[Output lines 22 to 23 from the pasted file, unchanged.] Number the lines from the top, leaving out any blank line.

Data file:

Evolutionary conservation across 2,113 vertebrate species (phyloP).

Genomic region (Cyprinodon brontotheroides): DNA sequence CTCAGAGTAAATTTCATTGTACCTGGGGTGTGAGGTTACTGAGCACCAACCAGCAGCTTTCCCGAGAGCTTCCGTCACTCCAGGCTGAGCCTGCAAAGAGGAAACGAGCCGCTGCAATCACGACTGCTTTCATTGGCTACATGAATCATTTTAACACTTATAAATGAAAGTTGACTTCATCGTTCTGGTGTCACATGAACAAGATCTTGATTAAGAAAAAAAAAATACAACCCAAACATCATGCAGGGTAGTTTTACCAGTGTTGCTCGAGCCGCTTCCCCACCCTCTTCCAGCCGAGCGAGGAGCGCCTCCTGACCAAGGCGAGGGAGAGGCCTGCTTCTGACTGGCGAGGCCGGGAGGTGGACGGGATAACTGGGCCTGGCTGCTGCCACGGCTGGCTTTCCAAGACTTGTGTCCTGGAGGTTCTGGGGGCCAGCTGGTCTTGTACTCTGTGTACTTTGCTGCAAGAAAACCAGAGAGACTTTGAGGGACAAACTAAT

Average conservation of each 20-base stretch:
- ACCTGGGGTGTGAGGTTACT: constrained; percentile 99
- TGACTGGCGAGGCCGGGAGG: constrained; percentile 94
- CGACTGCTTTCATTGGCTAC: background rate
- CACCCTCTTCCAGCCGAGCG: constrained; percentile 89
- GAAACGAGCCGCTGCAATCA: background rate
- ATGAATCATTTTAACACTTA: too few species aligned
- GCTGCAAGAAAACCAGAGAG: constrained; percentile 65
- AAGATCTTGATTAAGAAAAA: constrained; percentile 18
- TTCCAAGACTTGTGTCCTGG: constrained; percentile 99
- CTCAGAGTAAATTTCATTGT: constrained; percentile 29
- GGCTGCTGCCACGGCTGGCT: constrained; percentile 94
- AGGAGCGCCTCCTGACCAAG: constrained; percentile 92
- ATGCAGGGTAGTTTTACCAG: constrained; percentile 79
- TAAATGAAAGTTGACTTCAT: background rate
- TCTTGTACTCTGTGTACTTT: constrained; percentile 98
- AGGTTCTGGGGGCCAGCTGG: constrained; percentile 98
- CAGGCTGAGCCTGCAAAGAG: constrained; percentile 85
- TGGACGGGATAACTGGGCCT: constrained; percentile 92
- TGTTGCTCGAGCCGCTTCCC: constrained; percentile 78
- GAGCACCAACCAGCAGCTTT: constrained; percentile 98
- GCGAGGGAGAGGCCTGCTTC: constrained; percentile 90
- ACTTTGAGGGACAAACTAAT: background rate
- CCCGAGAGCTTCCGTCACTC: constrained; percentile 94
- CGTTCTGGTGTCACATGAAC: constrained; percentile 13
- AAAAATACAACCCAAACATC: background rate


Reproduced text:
- TGTTGCTCGAGCCGCTTCCC: constrained; percentile 78
- GAGCACCAACCAGCAGCTTT: constrained; percentile 98